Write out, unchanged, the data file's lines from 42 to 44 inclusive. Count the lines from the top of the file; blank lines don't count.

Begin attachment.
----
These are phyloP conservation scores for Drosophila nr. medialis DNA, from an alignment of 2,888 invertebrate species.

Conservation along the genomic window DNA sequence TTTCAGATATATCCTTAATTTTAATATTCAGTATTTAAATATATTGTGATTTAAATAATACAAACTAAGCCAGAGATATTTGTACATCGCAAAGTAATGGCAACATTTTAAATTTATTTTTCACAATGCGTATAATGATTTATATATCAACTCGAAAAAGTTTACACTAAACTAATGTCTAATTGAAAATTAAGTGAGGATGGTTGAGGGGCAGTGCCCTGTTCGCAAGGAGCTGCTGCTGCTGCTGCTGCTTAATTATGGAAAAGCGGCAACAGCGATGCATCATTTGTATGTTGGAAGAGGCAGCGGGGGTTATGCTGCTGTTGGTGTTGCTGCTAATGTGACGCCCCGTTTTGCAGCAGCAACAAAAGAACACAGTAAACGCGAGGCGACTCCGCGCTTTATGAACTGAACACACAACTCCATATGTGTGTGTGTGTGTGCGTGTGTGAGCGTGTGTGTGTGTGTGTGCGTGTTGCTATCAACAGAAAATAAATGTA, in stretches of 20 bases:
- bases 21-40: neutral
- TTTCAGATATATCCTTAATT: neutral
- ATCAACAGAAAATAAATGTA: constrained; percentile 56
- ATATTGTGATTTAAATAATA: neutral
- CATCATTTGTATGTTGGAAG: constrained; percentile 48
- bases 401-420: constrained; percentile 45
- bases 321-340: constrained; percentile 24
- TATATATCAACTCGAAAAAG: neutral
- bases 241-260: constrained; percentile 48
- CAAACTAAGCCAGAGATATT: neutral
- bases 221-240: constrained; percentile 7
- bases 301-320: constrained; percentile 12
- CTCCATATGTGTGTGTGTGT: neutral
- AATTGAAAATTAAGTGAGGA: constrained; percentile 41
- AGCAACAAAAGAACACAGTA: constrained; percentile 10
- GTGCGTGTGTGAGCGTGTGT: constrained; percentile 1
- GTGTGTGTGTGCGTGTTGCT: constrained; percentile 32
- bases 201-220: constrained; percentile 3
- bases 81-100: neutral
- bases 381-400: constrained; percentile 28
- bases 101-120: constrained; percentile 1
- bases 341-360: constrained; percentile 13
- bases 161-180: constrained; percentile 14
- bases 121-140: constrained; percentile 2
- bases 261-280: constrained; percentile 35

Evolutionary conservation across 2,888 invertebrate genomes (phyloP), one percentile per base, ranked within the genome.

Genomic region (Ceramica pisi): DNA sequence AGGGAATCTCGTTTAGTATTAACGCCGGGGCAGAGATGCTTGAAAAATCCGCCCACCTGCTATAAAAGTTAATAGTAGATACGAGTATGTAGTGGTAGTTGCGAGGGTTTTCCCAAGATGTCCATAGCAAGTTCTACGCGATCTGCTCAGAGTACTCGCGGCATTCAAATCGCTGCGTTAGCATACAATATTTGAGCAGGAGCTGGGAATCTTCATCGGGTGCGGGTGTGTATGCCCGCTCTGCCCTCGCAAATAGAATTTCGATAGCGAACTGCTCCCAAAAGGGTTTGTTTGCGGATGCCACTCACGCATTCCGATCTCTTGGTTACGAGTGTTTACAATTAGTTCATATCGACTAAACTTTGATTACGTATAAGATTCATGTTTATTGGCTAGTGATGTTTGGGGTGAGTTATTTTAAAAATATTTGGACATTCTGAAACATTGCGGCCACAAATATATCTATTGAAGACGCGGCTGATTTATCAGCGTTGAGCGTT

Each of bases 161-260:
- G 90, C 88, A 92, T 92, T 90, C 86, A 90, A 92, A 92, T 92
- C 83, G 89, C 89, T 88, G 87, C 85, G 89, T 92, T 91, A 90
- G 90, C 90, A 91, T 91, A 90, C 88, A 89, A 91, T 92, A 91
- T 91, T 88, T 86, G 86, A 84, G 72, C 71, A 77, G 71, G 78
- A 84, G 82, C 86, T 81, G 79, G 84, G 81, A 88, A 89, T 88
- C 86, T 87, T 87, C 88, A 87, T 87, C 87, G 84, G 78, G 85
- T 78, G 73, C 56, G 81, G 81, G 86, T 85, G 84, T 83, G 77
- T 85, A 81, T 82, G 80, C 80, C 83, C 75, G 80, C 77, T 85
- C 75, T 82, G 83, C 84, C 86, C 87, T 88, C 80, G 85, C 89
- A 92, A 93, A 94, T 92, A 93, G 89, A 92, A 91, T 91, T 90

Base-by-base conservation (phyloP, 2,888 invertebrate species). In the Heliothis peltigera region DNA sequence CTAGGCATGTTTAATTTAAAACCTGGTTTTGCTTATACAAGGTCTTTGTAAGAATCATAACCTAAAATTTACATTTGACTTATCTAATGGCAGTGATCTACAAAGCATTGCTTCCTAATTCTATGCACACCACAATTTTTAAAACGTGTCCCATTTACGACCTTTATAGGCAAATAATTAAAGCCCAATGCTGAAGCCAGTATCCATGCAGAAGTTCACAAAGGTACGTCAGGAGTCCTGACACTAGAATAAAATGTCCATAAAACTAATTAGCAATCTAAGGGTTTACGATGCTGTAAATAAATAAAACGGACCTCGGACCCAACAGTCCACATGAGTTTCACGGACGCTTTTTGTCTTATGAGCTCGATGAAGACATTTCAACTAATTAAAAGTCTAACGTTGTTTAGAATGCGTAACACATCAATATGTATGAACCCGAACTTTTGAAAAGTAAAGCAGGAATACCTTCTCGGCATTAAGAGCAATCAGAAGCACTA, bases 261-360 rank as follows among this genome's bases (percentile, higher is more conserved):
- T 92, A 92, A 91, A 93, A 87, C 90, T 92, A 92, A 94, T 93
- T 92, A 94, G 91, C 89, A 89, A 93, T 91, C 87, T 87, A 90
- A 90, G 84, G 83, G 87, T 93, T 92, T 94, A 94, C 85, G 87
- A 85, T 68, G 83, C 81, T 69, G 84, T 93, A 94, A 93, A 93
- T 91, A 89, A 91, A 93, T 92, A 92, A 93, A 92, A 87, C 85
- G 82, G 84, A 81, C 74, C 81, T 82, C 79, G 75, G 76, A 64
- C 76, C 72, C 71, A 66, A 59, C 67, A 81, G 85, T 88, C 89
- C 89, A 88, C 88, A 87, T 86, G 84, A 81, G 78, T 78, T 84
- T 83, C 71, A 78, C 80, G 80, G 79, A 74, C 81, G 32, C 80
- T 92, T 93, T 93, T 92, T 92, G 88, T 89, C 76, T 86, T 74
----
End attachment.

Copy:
- T 92, A 92, A 91, A 93, A 87, C 90, T 92, A 92, A 94, T 93
- T 92, A 94, G 91, C 89, A 89, A 93, T 91, C 87, T 87, A 90
- A 90, G 84, G 83, G 87, T 93, T 92, T 94, A 94, C 85, G 87